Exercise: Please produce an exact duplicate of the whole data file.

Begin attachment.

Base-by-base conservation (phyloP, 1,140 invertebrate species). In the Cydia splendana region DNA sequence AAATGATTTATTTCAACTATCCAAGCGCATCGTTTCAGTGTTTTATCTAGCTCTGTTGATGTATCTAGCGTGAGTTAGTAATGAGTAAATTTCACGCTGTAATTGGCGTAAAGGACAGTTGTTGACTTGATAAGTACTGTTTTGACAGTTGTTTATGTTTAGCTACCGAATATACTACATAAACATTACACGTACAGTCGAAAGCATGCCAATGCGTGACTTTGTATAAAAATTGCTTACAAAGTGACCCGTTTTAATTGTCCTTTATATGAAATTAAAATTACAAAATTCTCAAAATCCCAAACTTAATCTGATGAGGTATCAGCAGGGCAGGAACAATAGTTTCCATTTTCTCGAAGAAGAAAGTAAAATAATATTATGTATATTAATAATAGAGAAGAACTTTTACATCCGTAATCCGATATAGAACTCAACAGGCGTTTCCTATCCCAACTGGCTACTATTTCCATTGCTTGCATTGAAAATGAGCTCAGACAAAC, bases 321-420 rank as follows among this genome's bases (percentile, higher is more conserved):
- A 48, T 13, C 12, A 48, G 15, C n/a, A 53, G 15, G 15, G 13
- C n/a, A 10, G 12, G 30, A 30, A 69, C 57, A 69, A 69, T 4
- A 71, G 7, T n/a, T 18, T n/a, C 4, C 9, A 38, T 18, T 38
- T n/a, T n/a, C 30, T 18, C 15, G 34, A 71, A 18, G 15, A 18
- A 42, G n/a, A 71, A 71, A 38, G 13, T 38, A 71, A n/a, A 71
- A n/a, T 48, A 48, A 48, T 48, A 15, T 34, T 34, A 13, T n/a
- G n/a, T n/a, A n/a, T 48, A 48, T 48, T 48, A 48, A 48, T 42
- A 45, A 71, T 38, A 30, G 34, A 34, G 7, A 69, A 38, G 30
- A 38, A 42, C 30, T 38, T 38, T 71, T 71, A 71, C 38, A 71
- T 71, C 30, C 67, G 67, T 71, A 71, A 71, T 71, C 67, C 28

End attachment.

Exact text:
Base-by-base conservation (phyloP, 1,140 invertebrate species). In the Cydia splendana region DNA sequence AAATGATTTATTTCAACTATCCAAGCGCATCGTTTCAGTGTTTTATCTAGCTCTGTTGATGTATCTAGCGTGAGTTAGTAATGAGTAAATTTCACGCTGTAATTGGCGTAAAGGACAGTTGTTGACTTGATAAGTACTGTTTTGACAGTTGTTTATGTTTAGCTACCGAATATACTACATAAACATTACACGTACAGTCGAAAGCATGCCAATGCGTGACTTTGTATAAAAATTGCTTACAAAGTGACCCGTTTTAATTGTCCTTTATATGAAATTAAAATTACAAAATTCTCAAAATCCCAAACTTAATCTGATGAGGTATCAGCAGGGCAGGAACAATAGTTTCCATTTTCTCGAAGAAGAAAGTAAAATAATATTATGTATATTAATAATAGAGAAGAACTTTTACATCCGTAATCCGATATAGAACTCAACAGGCGTTTCCTATCCCAACTGGCTACTATTTCCATTGCTTGCATTGAAAATGAGCTCAGACAAAC, bases 321-420 rank as follows among this genome's bases (percentile, higher is more conserved):
- A 48, T 13, C 12, A 48, G 15, C n/a, A 53, G 15, G 15, G 13
- C n/a, A 10, G 12, G 30, A 30, A 69, C 57, A 69, A 69, T 4
- A 71, G 7, T n/a, T 18, T n/a, C 4, C 9, A 38, T 18, T 38
- T n/a, T n/a, C 30, T 18, C 15, G 34, A 71, A 18, G 15, A 18
- A 42, G n/a, A 71, A 71, A 38, G 13, T 38, A 71, A n/a, A 71
- A n/a, T 48, A 48, A 48, T 48, A 15, T 34, T 34, A 13, T n/a
- G n/a, T n/a, A n/a, T 48, A 48, T 48, T 48, A 48, A 48, T 42
- A 45, A 71, T 38, A 30, G 34, A 34, G 7, A 69, A 38, G 30
- A 38, A 42, C 30, T 38, T 38, T 71, T 71, A 71, C 38, A 71
- T 71, C 30, C 67, G 67, T 71, A 71, A 71, T 71, C 67, C 28